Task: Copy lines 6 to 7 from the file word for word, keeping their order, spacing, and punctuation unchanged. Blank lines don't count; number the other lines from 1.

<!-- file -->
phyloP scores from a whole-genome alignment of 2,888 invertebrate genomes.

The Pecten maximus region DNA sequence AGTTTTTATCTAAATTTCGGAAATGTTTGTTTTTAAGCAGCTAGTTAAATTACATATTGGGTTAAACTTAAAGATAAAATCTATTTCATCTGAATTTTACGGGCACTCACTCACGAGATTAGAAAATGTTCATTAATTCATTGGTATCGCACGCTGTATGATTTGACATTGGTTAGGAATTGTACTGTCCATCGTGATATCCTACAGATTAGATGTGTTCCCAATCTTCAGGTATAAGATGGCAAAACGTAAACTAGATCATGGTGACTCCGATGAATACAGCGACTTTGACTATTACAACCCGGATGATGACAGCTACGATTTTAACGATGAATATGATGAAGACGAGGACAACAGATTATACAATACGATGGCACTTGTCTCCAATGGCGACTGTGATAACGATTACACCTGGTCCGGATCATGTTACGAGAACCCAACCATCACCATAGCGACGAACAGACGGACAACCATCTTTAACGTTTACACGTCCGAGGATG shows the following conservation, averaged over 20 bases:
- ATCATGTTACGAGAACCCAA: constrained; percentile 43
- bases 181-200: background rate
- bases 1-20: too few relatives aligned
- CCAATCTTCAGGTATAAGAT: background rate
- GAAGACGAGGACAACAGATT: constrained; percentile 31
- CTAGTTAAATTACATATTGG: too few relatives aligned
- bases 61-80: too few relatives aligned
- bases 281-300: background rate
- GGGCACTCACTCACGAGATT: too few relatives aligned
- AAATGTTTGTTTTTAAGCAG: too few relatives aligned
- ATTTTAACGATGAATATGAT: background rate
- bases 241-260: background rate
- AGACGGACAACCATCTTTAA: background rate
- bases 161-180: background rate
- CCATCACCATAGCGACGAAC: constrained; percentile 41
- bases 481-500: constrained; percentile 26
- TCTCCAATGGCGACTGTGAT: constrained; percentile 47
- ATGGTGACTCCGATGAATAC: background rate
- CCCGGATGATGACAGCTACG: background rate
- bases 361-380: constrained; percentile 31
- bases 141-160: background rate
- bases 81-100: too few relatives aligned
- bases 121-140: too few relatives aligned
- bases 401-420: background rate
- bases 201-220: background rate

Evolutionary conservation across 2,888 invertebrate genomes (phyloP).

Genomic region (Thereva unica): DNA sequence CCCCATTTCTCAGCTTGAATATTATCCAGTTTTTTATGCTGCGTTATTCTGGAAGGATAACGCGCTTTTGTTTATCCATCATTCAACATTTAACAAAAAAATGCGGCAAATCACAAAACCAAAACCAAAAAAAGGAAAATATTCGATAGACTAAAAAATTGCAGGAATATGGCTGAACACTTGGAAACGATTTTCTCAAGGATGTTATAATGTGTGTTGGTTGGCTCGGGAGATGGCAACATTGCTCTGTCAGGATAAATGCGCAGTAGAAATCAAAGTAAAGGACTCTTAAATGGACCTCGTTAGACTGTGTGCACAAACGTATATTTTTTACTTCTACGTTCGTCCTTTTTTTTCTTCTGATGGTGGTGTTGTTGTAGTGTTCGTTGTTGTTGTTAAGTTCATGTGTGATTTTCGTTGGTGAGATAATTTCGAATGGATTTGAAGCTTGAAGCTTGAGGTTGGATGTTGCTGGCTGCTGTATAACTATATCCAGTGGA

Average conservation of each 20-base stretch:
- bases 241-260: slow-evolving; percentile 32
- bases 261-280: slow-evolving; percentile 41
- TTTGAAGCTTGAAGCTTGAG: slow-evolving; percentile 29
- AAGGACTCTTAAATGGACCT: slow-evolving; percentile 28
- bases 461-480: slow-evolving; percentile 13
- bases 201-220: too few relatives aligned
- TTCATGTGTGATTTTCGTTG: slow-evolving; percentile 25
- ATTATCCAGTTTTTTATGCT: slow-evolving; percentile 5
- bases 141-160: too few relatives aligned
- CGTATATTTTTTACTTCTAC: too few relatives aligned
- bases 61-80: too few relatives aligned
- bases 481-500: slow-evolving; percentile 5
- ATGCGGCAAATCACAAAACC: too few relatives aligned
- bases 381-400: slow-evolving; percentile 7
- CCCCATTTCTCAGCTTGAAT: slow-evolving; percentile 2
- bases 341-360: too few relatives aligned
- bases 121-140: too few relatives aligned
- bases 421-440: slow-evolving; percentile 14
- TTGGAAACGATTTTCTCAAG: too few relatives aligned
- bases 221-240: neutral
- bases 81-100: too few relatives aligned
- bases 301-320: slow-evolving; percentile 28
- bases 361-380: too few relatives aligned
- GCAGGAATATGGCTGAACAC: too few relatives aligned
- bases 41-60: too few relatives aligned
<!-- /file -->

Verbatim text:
- CCAATCTTCAGGTATAAGAT: background rate
- GAAGACGAGGACAACAGATT: constrained; percentile 31